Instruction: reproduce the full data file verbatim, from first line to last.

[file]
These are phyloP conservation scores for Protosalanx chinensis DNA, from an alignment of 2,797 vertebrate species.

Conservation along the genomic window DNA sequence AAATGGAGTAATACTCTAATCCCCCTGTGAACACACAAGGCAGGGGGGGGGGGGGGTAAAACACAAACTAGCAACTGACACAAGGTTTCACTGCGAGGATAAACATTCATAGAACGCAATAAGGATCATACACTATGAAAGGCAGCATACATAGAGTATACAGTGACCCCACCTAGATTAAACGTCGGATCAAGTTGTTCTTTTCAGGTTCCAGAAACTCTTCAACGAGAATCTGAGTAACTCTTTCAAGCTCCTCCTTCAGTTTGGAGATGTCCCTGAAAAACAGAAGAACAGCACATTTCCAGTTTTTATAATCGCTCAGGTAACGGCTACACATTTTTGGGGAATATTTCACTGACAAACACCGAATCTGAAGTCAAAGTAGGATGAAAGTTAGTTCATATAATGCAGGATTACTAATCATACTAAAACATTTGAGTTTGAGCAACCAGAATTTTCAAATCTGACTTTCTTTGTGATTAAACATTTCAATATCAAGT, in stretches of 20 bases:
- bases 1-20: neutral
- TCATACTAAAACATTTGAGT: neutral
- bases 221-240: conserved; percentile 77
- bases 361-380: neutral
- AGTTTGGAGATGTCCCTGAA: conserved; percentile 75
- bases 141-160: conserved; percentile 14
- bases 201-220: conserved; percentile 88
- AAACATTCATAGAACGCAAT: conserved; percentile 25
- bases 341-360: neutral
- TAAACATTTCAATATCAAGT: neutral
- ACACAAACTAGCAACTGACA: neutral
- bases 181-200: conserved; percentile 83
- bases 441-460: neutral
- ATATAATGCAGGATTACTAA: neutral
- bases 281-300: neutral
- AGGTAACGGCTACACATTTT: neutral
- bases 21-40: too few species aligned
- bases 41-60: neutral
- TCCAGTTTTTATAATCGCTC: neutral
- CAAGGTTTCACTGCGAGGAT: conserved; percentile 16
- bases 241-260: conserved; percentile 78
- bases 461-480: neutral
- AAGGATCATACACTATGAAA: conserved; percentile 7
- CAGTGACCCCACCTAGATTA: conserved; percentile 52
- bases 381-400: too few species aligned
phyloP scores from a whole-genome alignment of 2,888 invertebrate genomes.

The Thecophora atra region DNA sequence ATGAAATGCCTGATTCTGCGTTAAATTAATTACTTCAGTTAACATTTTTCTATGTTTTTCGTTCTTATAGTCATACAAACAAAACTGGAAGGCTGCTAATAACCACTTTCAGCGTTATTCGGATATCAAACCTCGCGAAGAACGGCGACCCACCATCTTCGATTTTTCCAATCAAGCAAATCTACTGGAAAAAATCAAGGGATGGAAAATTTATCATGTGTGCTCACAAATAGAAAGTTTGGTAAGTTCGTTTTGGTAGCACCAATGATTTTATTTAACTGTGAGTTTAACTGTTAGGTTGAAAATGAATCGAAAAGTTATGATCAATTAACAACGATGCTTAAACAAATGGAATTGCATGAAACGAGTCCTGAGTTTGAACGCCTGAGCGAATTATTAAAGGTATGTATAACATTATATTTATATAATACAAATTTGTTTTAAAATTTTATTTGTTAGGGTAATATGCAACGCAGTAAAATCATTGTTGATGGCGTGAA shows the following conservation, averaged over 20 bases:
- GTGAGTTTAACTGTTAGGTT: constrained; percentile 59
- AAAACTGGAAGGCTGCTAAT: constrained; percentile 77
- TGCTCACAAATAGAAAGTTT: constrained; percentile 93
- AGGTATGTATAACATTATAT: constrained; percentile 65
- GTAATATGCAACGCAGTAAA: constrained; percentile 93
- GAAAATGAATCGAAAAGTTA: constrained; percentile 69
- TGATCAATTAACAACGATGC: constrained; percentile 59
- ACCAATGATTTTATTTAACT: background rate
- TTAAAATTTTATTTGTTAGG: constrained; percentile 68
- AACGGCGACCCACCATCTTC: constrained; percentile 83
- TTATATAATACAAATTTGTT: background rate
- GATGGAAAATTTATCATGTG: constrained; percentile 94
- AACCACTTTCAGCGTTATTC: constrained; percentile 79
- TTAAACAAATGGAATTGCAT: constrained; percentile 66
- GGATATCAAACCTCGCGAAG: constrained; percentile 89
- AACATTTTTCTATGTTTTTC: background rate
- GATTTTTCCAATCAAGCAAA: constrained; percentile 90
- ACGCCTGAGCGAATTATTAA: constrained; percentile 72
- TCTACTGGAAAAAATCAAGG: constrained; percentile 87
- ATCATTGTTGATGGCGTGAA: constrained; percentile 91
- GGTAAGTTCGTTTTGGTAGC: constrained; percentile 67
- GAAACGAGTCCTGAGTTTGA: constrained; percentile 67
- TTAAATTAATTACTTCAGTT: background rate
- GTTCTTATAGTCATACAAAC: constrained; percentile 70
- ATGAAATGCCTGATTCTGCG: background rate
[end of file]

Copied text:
These are phyloP conservation scores for Protosalanx chinensis DNA, from an alignment of 2,797 vertebrate species.

Conservation along the genomic window DNA sequence AAATGGAGTAATACTCTAATCCCCCTGTGAACACACAAGGCAGGGGGGGGGGGGGGTAAAACACAAACTAGCAACTGACACAAGGTTTCACTGCGAGGATAAACATTCATAGAACGCAATAAGGATCATACACTATGAAAGGCAGCATACATAGAGTATACAGTGACCCCACCTAGATTAAACGTCGGATCAAGTTGTTCTTTTCAGGTTCCAGAAACTCTTCAACGAGAATCTGAGTAACTCTTTCAAGCTCCTCCTTCAGTTTGGAGATGTCCCTGAAAAACAGAAGAACAGCACATTTCCAGTTTTTATAATCGCTCAGGTAACGGCTACACATTTTTGGGGAATATTTCACTGACAAACACCGAATCTGAAGTCAAAGTAGGATGAAAGTTAGTTCATATAATGCAGGATTACTAATCATACTAAAACATTTGAGTTTGAGCAACCAGAATTTTCAAATCTGACTTTCTTTGTGATTAAACATTTCAATATCAAGT, in stretches of 20 bases:
- bases 1-20: neutral
- TCATACTAAAACATTTGAGT: neutral
- bases 221-240: conserved; percentile 77
- bases 361-380: neutral
- AGTTTGGAGATGTCCCTGAA: conserved; percentile 75
- bases 141-160: conserved; percentile 14
- bases 201-220: conserved; percentile 88
- AAACATTCATAGAACGCAAT: conserved; percentile 25
- bases 341-360: neutral
- TAAACATTTCAATATCAAGT: neutral
- ACACAAACTAGCAACTGACA: neutral
- bases 181-200: conserved; percentile 83
- bases 441-460: neutral
- ATATAATGCAGGATTACTAA: neutral
- bases 281-300: neutral
- AGGTAACGGCTACACATTTT: neutral
- bases 21-40: too few species aligned
- bases 41-60: neutral
- TCCAGTTTTTATAATCGCTC: neutral
- CAAGGTTTCACTGCGAGGAT: conserved; percentile 16
- bases 241-260: conserved; percentile 78
- bases 461-480: neutral
- AAGGATCATACACTATGAAA: conserved; percentile 7
- CAGTGACCCCACCTAGATTA: conserved; percentile 52
- bases 381-400: too few species aligned
phyloP scores from a whole-genome alignment of 2,888 invertebrate genomes.

The Thecophora atra region DNA sequence ATGAAATGCCTGATTCTGCGTTAAATTAATTACTTCAGTTAACATTTTTCTATGTTTTTCGTTCTTATAGTCATACAAACAAAACTGGAAGGCTGCTAATAACCACTTTCAGCGTTATTCGGATATCAAACCTCGCGAAGAACGGCGACCCACCATCTTCGATTTTTCCAATCAAGCAAATCTACTGGAAAAAATCAAGGGATGGAAAATTTATCATGTGTGCTCACAAATAGAAAGTTTGGTAAGTTCGTTTTGGTAGCACCAATGATTTTATTTAACTGTGAGTTTAACTGTTAGGTTGAAAATGAATCGAAAAGTTATGATCAATTAACAACGATGCTTAAACAAATGGAATTGCATGAAACGAGTCCTGAGTTTGAACGCCTGAGCGAATTATTAAAGGTATGTATAACATTATATTTATATAATACAAATTTGTTTTAAAATTTTATTTGTTAGGGTAATATGCAACGCAGTAAAATCATTGTTGATGGCGTGAA shows the following conservation, averaged over 20 bases:
- GTGAGTTTAACTGTTAGGTT: constrained; percentile 59
- AAAACTGGAAGGCTGCTAAT: constrained; percentile 77
- TGCTCACAAATAGAAAGTTT: constrained; percentile 93
- AGGTATGTATAACATTATAT: constrained; percentile 65
- GTAATATGCAACGCAGTAAA: constrained; percentile 93
- GAAAATGAATCGAAAAGTTA: constrained; percentile 69
- TGATCAATTAACAACGATGC: constrained; percentile 59
- ACCAATGATTTTATTTAACT: background rate
- TTAAAATTTTATTTGTTAGG: constrained; percentile 68
- AACGGCGACCCACCATCTTC: constrained; percentile 83
- TTATATAATACAAATTTGTT: background rate
- GATGGAAAATTTATCATGTG: constrained; percentile 94
- AACCACTTTCAGCGTTATTC: constrained; percentile 79
- TTAAACAAATGGAATTGCAT: constrained; percentile 66
- GGATATCAAACCTCGCGAAG: constrained; percentile 89
- AACATTTTTCTATGTTTTTC: background rate
- GATTTTTCCAATCAAGCAAA: constrained; percentile 90
- ACGCCTGAGCGAATTATTAA: constrained; percentile 72
- TCTACTGGAAAAAATCAAGG: constrained; percentile 87
- ATCATTGTTGATGGCGTGAA: constrained; percentile 91
- GGTAAGTTCGTTTTGGTAGC: constrained; percentile 67
- GAAACGAGTCCTGAGTTTGA: constrained; percentile 67
- TTAAATTAATTACTTCAGTT: background rate
- GTTCTTATAGTCATACAAAC: constrained; percentile 70
- ATGAAATGCCTGATTCTGCG: background rate